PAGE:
Tensions also ran high during Thursday’s break fol- lowing morning access; a squabble erupted after former Greens council candidate, Jim Beatson, accused Ms Wanchap of a conflict of interest – something she vehemently denies.
Cr Chris Cubis intervened and an argument ensued outside the chambers.
Cr Wanchap told The Echo that she believes there are no pecuniary interests that need to be declared when she votes on the development.
‘I was advised by staff that, as a realtor, there are no financial gains that I could make that relate to West Byron.’
She added that others on Council with day jobs may benefit from the development, which were also not considered a pecuniary interest.
‘It is difficult to make the hard decisions to get the balance right between providing housing for our shire and protecting the environment.
‘With West Byron, we have had numerous workshops, the developers have worked diligently as have staff at the state and local level for years to get the best outcome for the community and this work needs to be recognised and respected.
‘It is clear we have a housing crisis. We need to come together and work on solutions rather than putting up obstacles. I might add that the silent majority could just very well be in agreement. There were 245 submissions in support and 119 against when the application went on public exhibition.’
With the Bentley outcome a fresh momentary victory, the great big Green event, held at St John’s Hall in Mullumbimby last Saturday night, was a celebration of grass-roots activism.
The Echo asked questions of three Green MPs before their appearance, and the night’s bill included federal senator Scott Ludlam (WA), senator Larissa Waters (Qld), and NSW Greens MP Jeremy Buckingham.
What’s your bet on a double dissolution if the budget is blocked?
MP Ludlam: There will most likely be a series of blocked bills that will just pile up month after month until these lunatics produce others. As long as Labor hold, we’ll be sending them back.
At some point they have to decide whether to abandon this disastrous budget or come and talk to us.
What’s your take on Clive Palmer and his ideas on taxation – do you agree that abolishing expected corporate tax earnings would inject billions into the economy?
MP Ludlam: Palmer’s whole policy platform is tax evasion for his mining companies. He ran on that platform, and his cleverness is being able to disguise that while saying he is standing up for mums and dads. That’s real political artistry. But you don’t know what’s policy and what’s been made up on the spot. There’s still an element of genuineness in there that is obviously resonating with people and we shouldn’t ignore that. My prediction is that they won’t last a year once Abbott tries to buy his senators from him with various bribes and break the parliamentary block.
Palmer’s policies have an interesting element of social justice – if he calls a press conference on the treatment of children on Manus Island, we’ll go and stand by him be cause he’s absolutely right. And he’s already proposing to block things in the budget.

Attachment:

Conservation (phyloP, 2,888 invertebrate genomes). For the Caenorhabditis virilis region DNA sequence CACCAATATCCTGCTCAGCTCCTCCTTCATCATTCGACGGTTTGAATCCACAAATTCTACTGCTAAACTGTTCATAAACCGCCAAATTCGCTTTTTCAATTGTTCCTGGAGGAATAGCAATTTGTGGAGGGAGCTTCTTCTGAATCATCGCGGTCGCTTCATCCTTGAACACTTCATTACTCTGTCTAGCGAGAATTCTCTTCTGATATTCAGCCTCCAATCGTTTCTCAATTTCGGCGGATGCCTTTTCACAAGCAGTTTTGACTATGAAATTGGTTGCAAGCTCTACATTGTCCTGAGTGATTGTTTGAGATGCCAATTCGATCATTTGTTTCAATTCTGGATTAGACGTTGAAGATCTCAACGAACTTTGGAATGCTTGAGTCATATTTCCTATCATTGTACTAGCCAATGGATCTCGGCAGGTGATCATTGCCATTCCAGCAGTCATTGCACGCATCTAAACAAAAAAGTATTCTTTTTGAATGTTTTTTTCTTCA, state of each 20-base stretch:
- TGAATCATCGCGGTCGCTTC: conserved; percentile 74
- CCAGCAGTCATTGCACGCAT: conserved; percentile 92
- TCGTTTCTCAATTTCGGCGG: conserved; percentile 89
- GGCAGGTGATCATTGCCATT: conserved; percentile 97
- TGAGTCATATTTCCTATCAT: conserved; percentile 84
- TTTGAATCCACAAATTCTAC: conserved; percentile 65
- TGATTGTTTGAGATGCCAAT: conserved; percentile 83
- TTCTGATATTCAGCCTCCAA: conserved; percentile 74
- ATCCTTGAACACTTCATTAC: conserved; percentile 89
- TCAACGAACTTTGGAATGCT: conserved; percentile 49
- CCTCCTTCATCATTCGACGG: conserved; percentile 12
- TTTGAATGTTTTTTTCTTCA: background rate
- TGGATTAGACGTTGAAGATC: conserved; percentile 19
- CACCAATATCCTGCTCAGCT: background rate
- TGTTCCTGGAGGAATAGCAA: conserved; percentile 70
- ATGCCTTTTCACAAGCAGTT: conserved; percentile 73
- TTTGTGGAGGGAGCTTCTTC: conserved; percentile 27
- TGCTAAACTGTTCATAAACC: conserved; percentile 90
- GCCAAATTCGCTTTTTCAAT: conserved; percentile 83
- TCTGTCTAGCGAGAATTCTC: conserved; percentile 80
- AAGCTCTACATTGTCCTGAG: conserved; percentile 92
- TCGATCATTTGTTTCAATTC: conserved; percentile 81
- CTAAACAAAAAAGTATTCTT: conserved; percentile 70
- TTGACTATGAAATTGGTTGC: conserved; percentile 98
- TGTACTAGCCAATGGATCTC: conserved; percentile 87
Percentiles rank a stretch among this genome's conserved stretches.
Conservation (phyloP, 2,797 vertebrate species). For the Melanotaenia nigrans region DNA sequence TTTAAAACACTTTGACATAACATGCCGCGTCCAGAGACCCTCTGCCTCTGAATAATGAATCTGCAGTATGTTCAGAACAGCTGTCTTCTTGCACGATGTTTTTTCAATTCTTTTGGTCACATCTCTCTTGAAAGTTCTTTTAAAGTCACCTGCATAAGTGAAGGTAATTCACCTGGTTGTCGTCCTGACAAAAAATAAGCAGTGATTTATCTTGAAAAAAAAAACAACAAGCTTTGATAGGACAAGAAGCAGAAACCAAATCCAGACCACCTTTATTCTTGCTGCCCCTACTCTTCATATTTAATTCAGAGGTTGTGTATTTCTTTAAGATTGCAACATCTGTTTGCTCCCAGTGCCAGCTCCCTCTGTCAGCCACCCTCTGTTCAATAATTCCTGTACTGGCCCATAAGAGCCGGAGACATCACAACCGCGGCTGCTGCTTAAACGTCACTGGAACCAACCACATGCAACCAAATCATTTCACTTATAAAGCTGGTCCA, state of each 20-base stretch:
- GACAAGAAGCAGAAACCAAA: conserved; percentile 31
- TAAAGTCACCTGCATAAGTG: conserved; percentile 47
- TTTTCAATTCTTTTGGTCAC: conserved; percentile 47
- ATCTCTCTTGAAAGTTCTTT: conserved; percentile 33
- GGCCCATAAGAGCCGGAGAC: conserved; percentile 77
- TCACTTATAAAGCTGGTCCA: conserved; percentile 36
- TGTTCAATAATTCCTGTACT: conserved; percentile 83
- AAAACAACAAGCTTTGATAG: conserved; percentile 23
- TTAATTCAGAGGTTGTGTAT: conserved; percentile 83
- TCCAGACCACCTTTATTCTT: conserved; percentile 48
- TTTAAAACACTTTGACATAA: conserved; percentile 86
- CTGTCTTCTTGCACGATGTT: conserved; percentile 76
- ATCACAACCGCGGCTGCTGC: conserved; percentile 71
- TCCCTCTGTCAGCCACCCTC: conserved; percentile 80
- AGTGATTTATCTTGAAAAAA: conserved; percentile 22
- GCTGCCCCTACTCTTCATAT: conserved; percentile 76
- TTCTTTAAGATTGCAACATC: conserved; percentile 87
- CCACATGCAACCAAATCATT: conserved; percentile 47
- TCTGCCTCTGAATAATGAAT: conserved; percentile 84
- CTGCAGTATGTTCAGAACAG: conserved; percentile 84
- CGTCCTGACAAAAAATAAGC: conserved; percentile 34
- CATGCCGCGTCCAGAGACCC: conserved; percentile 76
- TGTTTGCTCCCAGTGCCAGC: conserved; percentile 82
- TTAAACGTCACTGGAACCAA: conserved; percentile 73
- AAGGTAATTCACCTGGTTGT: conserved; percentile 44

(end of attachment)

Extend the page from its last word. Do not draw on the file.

Do you know why we don’t have domestic protection for oil and gas reserves like they have in America and WA?
MP Buckingham: What we don’t have in Australia is a national interest test. There’s no question asked by the government and the exporters about the triple bottom line: economic, social and ecological interests. [Mining company] Santos was recently exposed in one of their strategy documents when they were considering exporting. One of the things they recognised early on was that when they went to export they had parity to international prices. They could leverage their conventional gas off that export and get higher prices domestically. So what’s underpinned their business model from day one was higher domestic prices. They say more gas will put downward pressure on prices – well you can do that but it won’t make it cheaper.
Are you all fans of rare- earth mining, which produces solar panels, magnets and computer chipboards as well as considerable toxic waste? Australian rare-earths mining company Lynas moved their processing plant to Malaysia after all political parties rejected their application to operate here.
MP Ludlam: We met a number of times with Lynas, but they’re just going for the dollar. What Lynas tried to do was to export the high value jobs from their processing plants. They do the bulk mining in WA, then ship this radioactive sludge from Fremantle, which is very heavily populated, in plastic bags and it contains a lot of thorium.
So the rare-earth minerals themselves aren’t radioactive, but they tend to co-exist with toxic ones. When it arrives in Malaysia they immediately throw all the thorium and radioactive sludge away into these tailings dams next to the refinery.
And in Malaysia, they have had a real horror show with the rare-earth minerals.
They have basically been tipping the radioactive sludges into the fields. So that sparked a very substantial counter-movement in Malaysia and we’ve been doing everything we can to support them.
I’m not opposed to rare- earth mining, but that doesn’t mean your company should get a free pass on your social and environmental obligations.
MP Buckingham: Our view is that we need them, and we introduced a bill into the NSW upper house called the Responsible Mining Bill.
It recognises we need to keep making some steel and coked coal in the short term, but we need to be smarter about how we produce it.
And there’s certain areas where mining is just too much of a risk.